Editorial: Fire merger talks on hold

August 7, 2013 

Negotiations break down all the time. It happens in high-profile sports. It happens in closed-door boardroom meetings among Fortune 500 executives.

And, now it has happened with the town of Knightdale, the Eastern Wake Fire and Rescue and Wake County.

News reports have detailed the county’s desire to exit from the fire department business and the county’s subsequent overture to the town of Knightdale about taking in the territory covered by the Eastern Wake Fire and Rescue Department.

East Wake Fire and Rescue, which has operated as an autonomous, private entity throughout its existence, now finds itself beholden to the county for the money it needs to operate and it faced what it considered to be a highly unacceptable offer from the town of Knightdale to execute a merger.

And, so they walked away from the negotiations. But East Wake Fire and Rescue is holding the short end of the straw as we see it. The entity that pays for its operations (Wake County) doesn’t want to pay any more. The likelihood that the department could raise its own money elsewhere is slim because we’re talking about millions of dollars each year. And the town of Knightdale, quite frankly, doesn’t have much incentive to take on the additional expense of an operation that doesn’t serve the town directly.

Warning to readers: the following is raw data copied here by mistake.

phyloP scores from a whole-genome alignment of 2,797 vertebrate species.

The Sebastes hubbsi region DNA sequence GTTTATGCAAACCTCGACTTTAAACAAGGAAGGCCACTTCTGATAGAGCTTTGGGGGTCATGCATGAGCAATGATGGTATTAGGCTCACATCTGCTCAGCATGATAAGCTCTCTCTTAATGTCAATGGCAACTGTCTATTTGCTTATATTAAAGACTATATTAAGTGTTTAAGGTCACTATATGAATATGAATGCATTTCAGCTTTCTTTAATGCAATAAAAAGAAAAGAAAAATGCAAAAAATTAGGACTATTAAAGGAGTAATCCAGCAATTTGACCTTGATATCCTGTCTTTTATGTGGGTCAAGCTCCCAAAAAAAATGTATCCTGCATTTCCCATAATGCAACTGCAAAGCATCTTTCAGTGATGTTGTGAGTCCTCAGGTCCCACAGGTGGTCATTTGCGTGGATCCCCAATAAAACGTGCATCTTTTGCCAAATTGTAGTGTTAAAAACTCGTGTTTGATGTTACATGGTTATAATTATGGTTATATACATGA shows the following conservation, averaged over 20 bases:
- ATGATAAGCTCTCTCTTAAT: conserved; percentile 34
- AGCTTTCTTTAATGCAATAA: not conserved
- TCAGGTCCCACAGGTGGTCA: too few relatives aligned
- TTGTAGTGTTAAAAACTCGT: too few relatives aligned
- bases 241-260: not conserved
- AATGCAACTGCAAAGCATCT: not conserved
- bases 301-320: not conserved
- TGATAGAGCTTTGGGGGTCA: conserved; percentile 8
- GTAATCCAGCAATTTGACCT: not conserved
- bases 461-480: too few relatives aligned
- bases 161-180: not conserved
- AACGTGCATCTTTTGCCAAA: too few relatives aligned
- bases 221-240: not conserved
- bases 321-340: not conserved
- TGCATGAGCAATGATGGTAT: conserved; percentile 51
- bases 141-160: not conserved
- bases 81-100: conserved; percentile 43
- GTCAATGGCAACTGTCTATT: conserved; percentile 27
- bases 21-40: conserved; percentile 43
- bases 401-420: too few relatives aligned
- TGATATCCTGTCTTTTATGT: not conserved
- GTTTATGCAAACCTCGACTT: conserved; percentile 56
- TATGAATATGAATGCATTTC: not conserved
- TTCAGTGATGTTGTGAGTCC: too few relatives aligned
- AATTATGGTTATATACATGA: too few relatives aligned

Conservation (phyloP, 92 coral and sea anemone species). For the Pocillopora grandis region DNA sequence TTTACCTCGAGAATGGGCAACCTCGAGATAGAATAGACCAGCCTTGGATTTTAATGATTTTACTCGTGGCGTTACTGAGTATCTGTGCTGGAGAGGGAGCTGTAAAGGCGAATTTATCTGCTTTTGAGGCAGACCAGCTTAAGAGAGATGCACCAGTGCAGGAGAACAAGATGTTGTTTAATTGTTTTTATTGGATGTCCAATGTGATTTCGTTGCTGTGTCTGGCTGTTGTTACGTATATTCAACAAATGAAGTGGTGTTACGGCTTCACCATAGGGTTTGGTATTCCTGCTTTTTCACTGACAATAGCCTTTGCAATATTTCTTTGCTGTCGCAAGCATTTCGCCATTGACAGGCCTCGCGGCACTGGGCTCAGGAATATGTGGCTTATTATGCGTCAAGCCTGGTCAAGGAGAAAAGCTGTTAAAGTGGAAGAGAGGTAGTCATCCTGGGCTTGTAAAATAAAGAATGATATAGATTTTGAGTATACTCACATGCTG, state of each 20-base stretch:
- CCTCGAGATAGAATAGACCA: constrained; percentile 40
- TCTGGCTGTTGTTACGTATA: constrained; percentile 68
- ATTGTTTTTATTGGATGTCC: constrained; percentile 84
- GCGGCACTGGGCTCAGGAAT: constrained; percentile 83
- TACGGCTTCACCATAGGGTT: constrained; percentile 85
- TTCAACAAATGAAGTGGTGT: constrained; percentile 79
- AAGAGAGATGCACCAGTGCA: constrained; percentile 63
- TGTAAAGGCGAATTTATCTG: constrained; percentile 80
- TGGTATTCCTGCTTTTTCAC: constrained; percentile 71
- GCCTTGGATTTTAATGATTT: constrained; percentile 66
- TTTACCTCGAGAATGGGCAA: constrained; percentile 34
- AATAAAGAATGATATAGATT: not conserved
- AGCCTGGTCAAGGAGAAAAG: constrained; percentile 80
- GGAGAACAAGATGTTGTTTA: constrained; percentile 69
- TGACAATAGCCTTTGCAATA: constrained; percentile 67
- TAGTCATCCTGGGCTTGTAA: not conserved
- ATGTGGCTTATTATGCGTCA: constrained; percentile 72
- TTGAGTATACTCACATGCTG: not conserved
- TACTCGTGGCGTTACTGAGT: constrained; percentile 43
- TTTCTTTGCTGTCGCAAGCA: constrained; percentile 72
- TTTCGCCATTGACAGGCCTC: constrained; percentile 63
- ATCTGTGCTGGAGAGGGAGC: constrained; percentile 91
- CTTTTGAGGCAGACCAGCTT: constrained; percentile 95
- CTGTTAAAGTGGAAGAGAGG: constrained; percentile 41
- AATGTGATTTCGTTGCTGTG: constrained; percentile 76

With all those factors in mind, the leadership at East Wake Fire and Rescue would be well advised to return to the negotiating table – not for the purpose of rolling over and taking whatever crumbs are offered – and working to get as good a deal as it can. Of paramount importance to the department’s leadership, should be the preservation of all the paid jobs it currently has. The department should work to protect those men and women who have served the department well.

It’s hard to do that when you’re not at the bargaining table.

There is no timetable for a resolution to this matter, but it stands to reason that by this time next year, the county’s budget will not include money to keep the department afloat.

Before too much more time passes by, all parties need to strike the best deal they can.

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